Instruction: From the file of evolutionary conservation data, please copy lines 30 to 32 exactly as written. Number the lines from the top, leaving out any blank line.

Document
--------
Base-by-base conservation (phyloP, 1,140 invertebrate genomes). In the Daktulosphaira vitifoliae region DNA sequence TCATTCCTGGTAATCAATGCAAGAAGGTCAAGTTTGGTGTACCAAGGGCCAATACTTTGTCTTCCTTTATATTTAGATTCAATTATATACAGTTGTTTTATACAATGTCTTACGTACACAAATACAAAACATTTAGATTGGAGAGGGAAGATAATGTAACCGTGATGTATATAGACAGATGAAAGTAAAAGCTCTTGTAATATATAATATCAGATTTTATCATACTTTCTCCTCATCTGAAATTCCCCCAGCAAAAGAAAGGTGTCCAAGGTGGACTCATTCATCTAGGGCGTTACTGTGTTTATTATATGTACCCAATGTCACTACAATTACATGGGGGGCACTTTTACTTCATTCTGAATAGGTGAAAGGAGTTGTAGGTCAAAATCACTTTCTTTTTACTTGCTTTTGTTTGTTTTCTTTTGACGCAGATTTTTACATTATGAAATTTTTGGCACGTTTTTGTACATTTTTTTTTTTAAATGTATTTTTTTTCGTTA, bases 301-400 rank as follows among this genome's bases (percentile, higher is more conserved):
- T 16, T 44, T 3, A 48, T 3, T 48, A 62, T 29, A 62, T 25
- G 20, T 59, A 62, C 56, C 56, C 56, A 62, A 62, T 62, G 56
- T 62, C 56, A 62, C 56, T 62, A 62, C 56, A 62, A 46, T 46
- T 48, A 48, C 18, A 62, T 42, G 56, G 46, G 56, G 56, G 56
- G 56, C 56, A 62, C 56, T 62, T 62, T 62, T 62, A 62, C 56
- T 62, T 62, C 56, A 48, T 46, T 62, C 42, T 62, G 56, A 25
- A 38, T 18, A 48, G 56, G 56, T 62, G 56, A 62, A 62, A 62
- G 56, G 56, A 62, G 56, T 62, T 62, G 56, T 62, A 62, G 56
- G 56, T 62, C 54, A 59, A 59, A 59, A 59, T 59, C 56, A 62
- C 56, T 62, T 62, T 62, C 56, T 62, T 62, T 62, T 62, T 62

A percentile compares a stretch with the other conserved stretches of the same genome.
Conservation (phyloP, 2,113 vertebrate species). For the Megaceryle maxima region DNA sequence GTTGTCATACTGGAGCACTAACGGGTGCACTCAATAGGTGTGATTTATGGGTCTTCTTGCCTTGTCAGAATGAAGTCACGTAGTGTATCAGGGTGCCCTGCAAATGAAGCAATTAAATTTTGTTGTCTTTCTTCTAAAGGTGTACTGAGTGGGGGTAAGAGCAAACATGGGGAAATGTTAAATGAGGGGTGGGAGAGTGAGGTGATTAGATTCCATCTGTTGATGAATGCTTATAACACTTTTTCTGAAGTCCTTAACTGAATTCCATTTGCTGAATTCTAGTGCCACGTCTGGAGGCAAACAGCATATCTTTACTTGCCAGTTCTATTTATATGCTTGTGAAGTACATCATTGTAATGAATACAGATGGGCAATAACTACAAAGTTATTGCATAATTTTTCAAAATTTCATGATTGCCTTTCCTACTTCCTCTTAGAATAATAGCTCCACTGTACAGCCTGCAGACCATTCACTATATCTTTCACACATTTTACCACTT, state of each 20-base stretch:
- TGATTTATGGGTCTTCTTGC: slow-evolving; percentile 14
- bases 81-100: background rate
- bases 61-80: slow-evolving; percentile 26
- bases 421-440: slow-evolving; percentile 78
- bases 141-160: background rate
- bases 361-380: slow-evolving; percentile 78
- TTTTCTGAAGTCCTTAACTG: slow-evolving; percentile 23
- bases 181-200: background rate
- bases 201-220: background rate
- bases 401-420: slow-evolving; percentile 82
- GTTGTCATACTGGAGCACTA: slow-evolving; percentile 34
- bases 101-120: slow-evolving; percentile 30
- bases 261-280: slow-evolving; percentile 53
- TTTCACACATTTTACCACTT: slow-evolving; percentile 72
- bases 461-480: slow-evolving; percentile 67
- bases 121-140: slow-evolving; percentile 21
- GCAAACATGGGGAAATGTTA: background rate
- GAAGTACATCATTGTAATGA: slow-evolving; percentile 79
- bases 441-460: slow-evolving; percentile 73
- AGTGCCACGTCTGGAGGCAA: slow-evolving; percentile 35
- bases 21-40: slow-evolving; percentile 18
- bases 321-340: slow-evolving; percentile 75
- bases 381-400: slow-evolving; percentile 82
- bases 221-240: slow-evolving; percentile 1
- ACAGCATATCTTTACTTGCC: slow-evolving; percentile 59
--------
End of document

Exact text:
- GCAAACATGGGGAAATGTTA: background rate
- GAAGTACATCATTGTAATGA: slow-evolving; percentile 79
- bases 441-460: slow-evolving; percentile 73